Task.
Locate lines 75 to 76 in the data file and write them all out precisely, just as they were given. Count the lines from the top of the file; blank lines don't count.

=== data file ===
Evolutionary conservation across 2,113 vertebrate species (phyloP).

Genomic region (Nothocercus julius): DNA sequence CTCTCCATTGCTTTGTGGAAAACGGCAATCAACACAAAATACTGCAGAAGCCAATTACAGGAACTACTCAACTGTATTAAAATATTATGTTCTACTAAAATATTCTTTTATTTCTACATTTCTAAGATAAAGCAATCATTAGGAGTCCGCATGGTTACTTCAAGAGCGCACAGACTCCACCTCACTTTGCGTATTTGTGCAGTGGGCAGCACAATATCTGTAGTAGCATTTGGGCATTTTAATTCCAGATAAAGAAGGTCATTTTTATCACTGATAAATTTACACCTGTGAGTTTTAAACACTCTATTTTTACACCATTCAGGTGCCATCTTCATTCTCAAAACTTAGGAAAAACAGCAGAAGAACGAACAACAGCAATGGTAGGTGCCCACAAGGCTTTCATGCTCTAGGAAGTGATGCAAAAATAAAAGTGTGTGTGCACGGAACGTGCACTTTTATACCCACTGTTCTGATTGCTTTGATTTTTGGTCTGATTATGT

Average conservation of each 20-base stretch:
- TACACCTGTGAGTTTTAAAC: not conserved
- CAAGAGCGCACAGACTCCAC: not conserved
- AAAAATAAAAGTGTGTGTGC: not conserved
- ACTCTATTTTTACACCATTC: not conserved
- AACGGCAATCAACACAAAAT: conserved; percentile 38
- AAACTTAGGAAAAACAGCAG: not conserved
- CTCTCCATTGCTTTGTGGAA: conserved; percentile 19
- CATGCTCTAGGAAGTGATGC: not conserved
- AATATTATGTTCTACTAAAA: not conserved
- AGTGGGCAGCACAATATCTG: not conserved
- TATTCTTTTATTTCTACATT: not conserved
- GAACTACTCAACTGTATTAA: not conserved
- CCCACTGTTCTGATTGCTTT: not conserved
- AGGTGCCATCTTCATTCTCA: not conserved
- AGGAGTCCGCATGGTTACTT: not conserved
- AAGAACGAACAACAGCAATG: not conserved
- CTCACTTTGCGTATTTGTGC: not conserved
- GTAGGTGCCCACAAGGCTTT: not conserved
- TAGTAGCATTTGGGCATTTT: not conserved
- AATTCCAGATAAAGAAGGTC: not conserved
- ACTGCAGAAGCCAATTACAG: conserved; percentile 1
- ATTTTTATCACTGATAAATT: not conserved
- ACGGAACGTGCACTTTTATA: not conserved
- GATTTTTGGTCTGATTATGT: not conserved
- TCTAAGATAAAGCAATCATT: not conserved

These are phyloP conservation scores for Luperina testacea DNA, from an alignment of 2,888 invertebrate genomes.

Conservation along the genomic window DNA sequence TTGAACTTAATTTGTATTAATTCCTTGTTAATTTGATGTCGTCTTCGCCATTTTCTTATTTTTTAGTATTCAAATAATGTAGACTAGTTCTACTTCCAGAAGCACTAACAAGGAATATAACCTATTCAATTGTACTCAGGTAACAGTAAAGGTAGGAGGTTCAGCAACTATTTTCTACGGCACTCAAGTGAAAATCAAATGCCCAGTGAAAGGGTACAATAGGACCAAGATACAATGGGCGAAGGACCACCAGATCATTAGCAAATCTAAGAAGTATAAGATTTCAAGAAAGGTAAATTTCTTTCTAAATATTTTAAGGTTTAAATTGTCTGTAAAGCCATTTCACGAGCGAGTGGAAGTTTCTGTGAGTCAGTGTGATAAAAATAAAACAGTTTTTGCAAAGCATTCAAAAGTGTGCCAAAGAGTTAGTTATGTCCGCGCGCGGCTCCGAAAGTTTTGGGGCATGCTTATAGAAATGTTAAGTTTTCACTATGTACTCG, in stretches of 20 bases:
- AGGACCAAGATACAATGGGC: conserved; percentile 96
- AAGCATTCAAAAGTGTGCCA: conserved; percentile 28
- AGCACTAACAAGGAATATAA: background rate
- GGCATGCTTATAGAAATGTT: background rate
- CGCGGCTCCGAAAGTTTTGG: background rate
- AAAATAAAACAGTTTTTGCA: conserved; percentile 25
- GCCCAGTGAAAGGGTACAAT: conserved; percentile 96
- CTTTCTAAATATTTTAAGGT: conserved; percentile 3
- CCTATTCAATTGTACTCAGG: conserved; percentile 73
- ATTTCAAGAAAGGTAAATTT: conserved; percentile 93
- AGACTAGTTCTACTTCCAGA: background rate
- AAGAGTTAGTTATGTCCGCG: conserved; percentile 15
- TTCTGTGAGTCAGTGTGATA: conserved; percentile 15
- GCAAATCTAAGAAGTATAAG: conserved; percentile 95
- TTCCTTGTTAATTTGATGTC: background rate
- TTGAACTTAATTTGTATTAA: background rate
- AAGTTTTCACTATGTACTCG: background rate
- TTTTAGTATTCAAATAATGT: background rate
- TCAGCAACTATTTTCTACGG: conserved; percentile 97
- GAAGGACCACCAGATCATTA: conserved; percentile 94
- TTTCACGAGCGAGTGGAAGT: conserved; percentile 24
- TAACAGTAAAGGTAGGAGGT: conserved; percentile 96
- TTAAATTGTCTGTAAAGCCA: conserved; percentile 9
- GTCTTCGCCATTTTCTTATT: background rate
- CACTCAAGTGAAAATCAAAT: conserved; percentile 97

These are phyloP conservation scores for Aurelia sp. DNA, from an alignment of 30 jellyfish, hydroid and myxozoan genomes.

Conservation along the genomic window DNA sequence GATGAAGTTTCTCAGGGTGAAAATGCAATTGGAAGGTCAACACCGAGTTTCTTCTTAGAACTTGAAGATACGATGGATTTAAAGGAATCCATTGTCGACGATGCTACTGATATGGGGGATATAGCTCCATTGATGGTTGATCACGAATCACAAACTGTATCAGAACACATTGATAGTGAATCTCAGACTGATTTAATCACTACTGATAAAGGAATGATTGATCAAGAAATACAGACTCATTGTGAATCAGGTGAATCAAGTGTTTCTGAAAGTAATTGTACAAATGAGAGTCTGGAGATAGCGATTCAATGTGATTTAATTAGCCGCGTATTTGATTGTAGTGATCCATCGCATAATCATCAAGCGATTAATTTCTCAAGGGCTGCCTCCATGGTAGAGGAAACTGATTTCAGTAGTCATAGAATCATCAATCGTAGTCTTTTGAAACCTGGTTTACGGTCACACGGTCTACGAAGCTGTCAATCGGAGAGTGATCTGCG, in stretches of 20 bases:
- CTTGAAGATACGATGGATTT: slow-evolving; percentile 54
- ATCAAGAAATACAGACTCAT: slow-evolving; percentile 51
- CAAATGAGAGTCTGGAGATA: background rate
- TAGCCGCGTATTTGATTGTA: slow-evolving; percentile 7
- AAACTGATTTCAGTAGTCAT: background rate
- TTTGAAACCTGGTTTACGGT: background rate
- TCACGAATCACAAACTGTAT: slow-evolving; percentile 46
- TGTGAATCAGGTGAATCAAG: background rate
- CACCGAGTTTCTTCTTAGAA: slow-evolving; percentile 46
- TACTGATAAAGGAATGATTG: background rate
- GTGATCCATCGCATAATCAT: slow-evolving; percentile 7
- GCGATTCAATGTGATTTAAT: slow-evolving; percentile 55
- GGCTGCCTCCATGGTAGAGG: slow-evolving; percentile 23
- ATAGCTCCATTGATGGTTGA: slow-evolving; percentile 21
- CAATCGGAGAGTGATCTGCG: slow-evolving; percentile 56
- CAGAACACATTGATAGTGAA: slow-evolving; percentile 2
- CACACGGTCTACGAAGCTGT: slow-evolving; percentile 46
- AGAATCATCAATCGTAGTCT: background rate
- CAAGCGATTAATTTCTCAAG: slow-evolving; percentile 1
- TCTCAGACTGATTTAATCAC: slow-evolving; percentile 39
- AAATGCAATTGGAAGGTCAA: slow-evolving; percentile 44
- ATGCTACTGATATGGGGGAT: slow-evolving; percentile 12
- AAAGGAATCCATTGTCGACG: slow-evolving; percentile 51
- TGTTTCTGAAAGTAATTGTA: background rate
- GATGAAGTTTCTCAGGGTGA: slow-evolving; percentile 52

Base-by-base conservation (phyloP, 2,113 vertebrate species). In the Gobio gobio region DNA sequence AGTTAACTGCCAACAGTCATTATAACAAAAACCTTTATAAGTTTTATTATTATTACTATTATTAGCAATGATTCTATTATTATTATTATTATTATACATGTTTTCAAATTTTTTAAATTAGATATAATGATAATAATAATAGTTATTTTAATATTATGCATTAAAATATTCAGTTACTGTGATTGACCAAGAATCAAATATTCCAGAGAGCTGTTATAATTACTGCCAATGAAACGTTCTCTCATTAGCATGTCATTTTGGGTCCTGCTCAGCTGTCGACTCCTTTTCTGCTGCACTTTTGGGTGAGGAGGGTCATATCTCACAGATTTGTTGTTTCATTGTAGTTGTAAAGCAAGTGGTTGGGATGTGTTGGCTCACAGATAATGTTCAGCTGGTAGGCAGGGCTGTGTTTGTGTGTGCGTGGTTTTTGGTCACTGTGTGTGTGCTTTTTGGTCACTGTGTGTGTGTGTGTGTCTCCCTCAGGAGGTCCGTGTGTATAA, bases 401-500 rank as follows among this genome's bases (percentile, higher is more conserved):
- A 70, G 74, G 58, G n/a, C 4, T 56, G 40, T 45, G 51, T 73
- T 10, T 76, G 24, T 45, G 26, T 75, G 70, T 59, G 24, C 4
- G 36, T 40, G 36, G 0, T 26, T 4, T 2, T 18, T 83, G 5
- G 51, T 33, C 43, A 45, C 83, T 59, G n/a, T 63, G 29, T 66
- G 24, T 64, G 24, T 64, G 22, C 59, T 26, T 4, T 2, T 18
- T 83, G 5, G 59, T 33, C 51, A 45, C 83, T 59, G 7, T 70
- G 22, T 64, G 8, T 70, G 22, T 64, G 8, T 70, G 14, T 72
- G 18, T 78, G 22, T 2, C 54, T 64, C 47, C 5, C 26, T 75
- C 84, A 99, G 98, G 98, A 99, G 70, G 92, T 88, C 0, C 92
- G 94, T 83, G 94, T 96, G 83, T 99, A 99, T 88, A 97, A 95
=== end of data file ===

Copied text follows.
- AGAATCATCAATCGTAGTCT: background rate
- CAAGCGATTAATTTCTCAAG: slow-evolving; percentile 1